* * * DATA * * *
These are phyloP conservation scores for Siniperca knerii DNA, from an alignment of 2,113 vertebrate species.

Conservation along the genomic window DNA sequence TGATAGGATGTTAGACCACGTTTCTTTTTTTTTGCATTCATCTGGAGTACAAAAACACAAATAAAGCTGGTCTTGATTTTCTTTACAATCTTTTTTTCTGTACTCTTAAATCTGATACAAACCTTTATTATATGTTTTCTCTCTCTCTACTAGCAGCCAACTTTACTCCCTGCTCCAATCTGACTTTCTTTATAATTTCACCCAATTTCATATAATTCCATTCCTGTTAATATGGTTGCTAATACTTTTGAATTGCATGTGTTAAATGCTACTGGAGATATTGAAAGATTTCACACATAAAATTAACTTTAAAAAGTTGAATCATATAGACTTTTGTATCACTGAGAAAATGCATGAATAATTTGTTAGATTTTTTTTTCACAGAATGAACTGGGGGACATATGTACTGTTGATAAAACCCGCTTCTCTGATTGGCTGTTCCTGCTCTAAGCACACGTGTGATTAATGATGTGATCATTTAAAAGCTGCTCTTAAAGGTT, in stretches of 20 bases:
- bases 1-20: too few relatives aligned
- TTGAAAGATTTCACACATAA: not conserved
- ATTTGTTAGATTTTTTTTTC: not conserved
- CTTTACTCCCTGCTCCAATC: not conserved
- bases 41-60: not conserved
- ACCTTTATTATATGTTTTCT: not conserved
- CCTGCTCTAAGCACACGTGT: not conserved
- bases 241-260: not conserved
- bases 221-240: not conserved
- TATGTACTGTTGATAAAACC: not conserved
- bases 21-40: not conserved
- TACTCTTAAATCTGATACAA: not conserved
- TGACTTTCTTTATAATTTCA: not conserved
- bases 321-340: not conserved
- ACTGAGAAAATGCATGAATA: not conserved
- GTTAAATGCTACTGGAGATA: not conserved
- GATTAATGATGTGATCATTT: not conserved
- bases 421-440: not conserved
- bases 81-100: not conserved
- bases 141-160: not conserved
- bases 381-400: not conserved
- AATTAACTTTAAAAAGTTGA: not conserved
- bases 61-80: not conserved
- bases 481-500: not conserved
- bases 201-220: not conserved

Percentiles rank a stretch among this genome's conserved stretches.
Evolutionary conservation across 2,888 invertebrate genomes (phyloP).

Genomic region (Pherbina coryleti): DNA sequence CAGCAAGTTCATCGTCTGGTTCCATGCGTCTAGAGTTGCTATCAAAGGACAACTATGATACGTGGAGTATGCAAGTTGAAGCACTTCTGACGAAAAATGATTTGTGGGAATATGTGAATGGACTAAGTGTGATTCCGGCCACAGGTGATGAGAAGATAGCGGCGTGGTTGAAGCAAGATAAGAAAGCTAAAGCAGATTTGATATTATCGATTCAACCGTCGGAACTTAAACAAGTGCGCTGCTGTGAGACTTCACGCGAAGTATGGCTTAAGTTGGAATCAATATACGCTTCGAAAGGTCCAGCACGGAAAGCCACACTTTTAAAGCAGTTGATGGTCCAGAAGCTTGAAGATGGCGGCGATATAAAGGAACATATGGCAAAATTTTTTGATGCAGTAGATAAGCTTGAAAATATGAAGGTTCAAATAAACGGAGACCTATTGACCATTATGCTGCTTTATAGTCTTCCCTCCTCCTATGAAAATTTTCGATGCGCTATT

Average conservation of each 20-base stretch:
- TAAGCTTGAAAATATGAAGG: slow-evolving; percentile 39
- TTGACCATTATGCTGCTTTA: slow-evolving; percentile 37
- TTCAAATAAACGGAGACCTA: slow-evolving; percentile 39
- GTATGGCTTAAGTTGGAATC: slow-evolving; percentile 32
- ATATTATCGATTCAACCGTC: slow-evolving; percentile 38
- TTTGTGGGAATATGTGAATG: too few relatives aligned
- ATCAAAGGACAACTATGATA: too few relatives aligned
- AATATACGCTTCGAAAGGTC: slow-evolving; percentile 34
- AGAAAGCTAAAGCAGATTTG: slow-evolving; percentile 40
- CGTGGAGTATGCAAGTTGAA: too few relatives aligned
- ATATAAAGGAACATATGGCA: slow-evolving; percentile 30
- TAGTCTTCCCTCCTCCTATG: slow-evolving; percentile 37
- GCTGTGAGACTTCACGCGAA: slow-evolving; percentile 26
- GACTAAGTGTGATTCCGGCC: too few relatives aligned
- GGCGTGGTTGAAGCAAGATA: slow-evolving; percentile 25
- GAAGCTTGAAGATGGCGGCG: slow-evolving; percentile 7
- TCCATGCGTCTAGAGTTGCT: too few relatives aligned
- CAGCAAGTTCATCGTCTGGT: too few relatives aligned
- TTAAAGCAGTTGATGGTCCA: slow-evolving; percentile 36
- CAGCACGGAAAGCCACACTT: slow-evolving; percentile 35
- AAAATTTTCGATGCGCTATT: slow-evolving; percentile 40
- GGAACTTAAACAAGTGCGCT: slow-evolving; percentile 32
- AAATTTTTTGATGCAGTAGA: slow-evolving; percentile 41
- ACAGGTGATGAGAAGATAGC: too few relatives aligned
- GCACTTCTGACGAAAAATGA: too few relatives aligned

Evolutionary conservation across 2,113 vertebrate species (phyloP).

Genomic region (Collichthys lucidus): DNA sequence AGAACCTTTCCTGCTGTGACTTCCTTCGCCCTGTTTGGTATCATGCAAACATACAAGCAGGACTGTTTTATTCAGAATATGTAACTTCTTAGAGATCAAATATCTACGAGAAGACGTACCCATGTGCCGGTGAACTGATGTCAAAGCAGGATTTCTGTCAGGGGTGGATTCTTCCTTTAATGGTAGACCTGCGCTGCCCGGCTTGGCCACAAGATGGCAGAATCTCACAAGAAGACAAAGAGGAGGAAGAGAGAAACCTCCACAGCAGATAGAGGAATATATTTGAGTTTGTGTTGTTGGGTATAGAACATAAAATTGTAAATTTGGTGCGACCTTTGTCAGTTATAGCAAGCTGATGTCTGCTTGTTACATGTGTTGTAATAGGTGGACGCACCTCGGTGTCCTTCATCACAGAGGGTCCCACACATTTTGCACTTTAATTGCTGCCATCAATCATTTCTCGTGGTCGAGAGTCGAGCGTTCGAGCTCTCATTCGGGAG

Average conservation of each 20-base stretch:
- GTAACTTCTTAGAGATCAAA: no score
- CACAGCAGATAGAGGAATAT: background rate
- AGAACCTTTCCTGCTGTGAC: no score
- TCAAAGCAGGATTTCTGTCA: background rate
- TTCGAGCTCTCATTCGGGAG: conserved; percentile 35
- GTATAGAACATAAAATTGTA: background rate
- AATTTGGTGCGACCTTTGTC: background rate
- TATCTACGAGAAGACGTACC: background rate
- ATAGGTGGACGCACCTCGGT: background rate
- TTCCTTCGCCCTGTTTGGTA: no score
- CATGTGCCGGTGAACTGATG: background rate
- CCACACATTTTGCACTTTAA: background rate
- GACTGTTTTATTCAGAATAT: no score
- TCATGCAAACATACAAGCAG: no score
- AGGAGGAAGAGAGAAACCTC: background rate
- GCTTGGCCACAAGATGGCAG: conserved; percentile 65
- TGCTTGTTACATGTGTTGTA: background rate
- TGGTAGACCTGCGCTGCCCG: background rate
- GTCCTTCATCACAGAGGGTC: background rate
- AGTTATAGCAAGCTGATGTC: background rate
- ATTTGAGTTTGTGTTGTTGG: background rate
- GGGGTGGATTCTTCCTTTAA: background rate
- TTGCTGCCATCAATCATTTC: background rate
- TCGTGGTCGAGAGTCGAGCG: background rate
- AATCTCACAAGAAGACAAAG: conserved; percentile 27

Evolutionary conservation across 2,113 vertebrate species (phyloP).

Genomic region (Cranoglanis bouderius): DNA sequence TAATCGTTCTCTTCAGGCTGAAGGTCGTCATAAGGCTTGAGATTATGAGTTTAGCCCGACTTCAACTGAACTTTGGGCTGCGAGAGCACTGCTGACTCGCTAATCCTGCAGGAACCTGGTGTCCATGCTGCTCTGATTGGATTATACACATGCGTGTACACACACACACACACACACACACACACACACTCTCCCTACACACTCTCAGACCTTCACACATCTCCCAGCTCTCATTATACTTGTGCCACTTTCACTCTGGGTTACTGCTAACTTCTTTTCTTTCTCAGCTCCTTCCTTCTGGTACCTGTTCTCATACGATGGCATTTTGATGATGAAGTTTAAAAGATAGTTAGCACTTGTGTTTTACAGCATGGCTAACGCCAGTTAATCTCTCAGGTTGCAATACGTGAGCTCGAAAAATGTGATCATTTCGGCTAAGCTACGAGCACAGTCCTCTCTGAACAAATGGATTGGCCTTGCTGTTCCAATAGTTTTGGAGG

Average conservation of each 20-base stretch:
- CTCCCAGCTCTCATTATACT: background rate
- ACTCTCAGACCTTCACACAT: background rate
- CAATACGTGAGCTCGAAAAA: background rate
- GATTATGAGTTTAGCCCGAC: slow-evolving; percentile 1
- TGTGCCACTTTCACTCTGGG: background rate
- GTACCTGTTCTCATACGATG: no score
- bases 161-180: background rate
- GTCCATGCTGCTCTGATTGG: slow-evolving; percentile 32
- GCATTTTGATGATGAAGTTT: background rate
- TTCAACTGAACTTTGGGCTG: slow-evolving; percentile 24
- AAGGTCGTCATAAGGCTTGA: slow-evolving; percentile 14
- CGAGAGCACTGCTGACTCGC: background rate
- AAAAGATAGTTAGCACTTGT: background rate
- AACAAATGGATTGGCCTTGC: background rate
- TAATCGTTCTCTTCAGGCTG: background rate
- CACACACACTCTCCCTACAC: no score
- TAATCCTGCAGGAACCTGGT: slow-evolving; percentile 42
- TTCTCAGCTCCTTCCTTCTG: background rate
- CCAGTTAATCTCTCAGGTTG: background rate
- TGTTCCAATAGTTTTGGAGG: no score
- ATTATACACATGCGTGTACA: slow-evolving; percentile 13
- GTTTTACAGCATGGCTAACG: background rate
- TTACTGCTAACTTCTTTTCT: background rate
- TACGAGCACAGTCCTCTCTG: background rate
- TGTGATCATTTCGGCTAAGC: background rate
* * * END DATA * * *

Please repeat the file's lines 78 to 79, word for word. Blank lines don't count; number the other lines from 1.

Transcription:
- GTCCTTCATCACAGAGGGTC: background rate
- AGTTATAGCAAGCTGATGTC: background rate